Southwark Council has voiced its “anger” at new government legislation that could see thousands of council tenants forced to pay higher rents.
The Housing and Planning Act was passed into law in May this year. One of its most controversial sections, ‘Pay to Stay’, has been seized on by London politicians and housing campaigners for the “punitive” effect it will have on council tenants.
Though the finer details are still in the making, Pay to Stay will force council tenants with gross household incomes of over £40,000 to pay more rent. Outside of London, it will take effect at £31,000.
Other UK authorities have given guide figures for how much extra their tenants could end up paying. Oxford City Council has said tenants will pay an extra £150 per year for every £1,000 they earn over the limit.
Councillor Stephanie Cryan, cabinet member for housing, told the News: “[Pay to Stay] means that a family in London with two people earning £20,000 – which really isn’t very much for London – will be hit. This is going to penalise low earners.”
The government has argued the policy is right because tax payers’ money should not be used to subsidise people’s rents if they are earning “higher than average incomes”. The Office of National Statics published in 2015 that the median wage in Southwark is £34,139 per year – slightly below the average for the whole of London. The London Living Wage works out as roughly £18,570 per year.
But Cllr Cryan, in a letter to the government’s housing minister, Croydon MP Gavin Barwell, has called the policy “punitive” and claims it will “break up communities”.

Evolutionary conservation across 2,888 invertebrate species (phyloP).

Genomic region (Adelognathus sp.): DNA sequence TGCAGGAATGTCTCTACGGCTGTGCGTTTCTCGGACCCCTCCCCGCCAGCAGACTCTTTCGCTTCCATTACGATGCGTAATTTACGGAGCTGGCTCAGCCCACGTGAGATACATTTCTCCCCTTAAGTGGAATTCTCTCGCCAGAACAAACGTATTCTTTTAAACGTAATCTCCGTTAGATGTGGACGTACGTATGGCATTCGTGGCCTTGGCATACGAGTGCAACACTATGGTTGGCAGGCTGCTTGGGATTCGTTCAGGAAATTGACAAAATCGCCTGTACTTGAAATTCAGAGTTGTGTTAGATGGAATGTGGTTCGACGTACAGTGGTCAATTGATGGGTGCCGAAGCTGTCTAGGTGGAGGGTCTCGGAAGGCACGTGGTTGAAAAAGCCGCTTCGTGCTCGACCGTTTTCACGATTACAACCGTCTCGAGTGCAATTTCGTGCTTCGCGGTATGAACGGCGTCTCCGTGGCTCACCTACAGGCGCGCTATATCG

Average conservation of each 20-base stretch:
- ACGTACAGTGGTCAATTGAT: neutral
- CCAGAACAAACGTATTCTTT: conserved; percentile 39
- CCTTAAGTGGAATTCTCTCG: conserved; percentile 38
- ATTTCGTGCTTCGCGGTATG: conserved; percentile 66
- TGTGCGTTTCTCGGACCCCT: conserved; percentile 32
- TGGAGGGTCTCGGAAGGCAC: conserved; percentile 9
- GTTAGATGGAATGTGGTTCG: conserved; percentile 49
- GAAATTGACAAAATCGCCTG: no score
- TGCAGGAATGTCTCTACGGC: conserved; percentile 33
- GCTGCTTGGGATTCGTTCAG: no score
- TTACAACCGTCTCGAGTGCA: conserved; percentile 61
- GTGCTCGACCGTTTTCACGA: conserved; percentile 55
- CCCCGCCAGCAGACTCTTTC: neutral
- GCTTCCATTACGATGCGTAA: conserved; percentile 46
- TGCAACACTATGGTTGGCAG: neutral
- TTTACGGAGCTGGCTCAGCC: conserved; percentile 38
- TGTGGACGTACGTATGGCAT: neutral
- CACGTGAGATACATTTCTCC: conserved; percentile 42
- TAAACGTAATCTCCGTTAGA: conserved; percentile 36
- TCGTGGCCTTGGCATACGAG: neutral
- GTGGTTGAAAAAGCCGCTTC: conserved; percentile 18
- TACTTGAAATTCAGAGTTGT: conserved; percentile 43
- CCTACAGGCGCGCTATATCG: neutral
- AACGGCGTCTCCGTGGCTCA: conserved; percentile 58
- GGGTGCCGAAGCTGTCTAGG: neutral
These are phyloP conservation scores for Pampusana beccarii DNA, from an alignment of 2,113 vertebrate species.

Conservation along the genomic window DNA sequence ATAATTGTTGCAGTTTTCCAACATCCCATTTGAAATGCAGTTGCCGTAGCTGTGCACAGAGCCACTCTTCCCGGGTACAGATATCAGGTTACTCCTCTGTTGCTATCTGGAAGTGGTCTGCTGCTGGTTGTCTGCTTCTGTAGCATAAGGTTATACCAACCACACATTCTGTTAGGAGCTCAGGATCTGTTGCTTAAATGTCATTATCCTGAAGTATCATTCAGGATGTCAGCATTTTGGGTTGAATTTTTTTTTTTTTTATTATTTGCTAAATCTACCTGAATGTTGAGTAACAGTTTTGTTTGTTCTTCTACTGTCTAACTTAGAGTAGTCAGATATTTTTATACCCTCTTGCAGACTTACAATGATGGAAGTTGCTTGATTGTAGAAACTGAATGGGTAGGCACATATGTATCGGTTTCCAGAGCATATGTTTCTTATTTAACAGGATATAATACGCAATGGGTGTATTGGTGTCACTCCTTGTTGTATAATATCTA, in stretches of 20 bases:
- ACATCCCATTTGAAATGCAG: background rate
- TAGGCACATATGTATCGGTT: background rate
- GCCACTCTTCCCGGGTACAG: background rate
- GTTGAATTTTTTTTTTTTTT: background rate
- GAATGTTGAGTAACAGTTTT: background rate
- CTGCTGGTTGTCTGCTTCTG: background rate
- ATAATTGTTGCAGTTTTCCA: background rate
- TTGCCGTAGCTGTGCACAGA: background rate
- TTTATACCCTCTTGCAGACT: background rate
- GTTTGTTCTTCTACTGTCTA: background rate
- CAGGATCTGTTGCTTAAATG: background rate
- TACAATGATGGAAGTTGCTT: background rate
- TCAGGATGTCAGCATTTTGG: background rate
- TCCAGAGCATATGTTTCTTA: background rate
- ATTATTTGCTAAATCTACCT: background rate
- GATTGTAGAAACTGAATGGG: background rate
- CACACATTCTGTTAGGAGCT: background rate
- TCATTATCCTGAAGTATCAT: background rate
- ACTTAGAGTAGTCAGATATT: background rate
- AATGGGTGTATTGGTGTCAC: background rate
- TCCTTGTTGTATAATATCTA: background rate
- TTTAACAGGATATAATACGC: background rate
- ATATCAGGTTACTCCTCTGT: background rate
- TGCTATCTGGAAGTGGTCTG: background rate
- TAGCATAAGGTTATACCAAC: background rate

“I would like to think that the housing minister, as a London politician, would understand the issues with housing we are facing, but he has been completely unsympathetic” she said.
“I meet up on a monthly basis with housing cabinet members from all the London boroughs, and many are worried about how they are going to cope with the Act.”
Councils including Southwark, which has over 38,000 council tenants, the fourth highest in Britain, will not be allowed to keep the extra revenue generated from being forced to charge extra to tenants. The money will instead be funnelled back to central government.
Cllr Cryan has also railed against the government’s plans for the burden on councils to collecting information on all of their tenants’ annual earnings.
She said: “It will be intrusive for the council to collect information from all of its tenants on what they earn. It would also be very difficult and costly for the council to work out the average wages of people who are self-employed, whose earnings vary each month.
“I also think it makes a disincentive for people to aspire to earn more if they find they have to pay more rent.
“Frankly this makes me very angry. It shows we have a government that isn’t interested in people who need help and assistance from the council. It shows they care about the one per cent.”
A Department of Communities and Local Government spokesman said: “It’s simply not fair that hard-working people are subsidising the lifestyles of those on higher than average incomes, including tens of thousands of households earning £50,000 or more.
“Pay to stay better reflects tenants’ ability to pay while those who genuinely need support continue to receive it.”